" also, as living stones, are being built up as a spiritual house for a holy priesthood, to offer up spiritual sacrifices acceptable to God through Jesus Christ" (2:5). We need to remember: the adjective "spiritual" should have a capital "S." While you and I have countless friends, co-workers, family members, and neighbors who would describe themselves as "spiritual" with a lower-case "s," the Bible doesn't have this category. If you are truly spiritual, it is because of the presence and work of the Person of the Holy Spirit in your life. A "spiritual house" is a house for the Holy Spirit, not a vaguely spiritual attitude or awareness or leaning. It is Personal (capital "P"). "You are being built together into a dwelling of God in the Spirit" (Ephesians 2:22). And, as I've pointed out before, we may need to have a more carefully nuanced reading of a passage typically used to teach the stewardship of our personal physical bodies: " you [plural] not know that your [plural] body [singular] is a temple [plural] of the Holy Spirit Who is in you [plural], Whom you [plural] have from God, and that you [plural] are not your [plural] own? For you [plural] have been bought with a price: therefore glorify God in your [plural] body [singular]" (1 Corinthians 6:19,20). Paul uses "bodies" (plural) in 6:15. I think he's transitioned into a bigger statement here. He is speaking of a different Body at this point, a Body elaborated on further later in the letter (10:16,17; 11:24,27,29; eighteen times in chapter 12!). A "spiritual house" (to bring us back to 1 Peter 2:5) is the collected group of believers fit together, cleansed, and sanctified to be the very place the Presence of God is manifested. It is built and dwelt in by the Holy Spirit, and that alone makes it "spiritual." Peter also speaks of "spiritual sacrifices acceptable to God through Jesus Christ." This is a statement of Trinity. "Spiritual sacrifices" are "Holy Spirit-empowered and -originated sacrifices." They are "acceptable to God," Who is identified as "God the Father" in 1:2,3. They are offered through "Jesus Christ," the Son. These are not three separate acts, but a single Mind and Will operating simultaneously as three Persons for His eternal glory and our eternal joy.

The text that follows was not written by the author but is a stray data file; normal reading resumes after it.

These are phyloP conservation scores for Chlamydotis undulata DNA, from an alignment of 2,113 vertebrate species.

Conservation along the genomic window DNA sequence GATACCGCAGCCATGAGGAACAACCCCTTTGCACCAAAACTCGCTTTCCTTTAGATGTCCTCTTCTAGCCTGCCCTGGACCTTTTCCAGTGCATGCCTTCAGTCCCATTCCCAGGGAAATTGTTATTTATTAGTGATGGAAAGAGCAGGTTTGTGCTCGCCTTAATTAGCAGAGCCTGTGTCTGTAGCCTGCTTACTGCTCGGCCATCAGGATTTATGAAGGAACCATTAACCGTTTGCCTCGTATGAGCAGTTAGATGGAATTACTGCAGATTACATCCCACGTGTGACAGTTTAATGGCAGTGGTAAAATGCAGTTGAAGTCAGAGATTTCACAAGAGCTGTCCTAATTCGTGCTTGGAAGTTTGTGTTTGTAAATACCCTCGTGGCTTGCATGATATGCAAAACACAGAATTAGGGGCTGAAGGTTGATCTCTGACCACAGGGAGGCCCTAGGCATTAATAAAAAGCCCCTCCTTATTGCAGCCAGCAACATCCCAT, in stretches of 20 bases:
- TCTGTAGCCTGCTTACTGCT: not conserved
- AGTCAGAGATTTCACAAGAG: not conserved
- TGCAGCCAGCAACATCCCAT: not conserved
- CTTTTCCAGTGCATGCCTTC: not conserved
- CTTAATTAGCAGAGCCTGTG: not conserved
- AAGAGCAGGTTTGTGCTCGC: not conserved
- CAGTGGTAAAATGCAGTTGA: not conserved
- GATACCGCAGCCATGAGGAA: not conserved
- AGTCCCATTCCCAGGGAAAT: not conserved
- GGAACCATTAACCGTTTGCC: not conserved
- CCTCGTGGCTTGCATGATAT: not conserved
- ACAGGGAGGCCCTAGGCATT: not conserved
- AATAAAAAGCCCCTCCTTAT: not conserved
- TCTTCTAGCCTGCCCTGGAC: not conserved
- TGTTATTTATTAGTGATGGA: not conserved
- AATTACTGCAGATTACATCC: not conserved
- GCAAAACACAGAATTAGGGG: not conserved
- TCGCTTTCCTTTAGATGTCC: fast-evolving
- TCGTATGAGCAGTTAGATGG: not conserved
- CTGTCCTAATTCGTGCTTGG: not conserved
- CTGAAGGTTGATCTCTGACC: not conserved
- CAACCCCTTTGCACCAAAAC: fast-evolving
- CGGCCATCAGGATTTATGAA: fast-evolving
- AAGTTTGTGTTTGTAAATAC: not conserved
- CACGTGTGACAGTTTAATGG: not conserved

The Father, the invisible One Who has given us the saving Son and relationship-sealing Spirit, receives for His glory.
The Son, Who is High Priest and Mediator between us and God (and is the visible image of the invisible God), is the One through Whom we offer ourselves completely.
The Holy Spirit, Who indwells us, holds us in relationship with God, and "fits us for heaven to live with Him there" (to paraphrase "Away in a Manger"), is the One Who works the Word He authored through us by His power and wisdom, so that our actions are "Spiritual sacrifices." He also reveals the Son, Who is the invisible image of the invisible God, to us through the Word He has authored. We see the Father by seeing the Son through the Word illuminated to us by the Holy Spirit.

These days 36 days before Pentecost (a day we should consider as importantly as Easter, if we want to value what the early Church valued in the N.T. - the work of Christ was unto the giving of the Spirit), let us take the time to think carefully through these biblically-revealed truths about the Holy Spirit!
Dust storm on NM-146. Jesus' comparison of the Spirit with wind (John 3:8) is apt. The wind is invisible, but its effects are undeniable.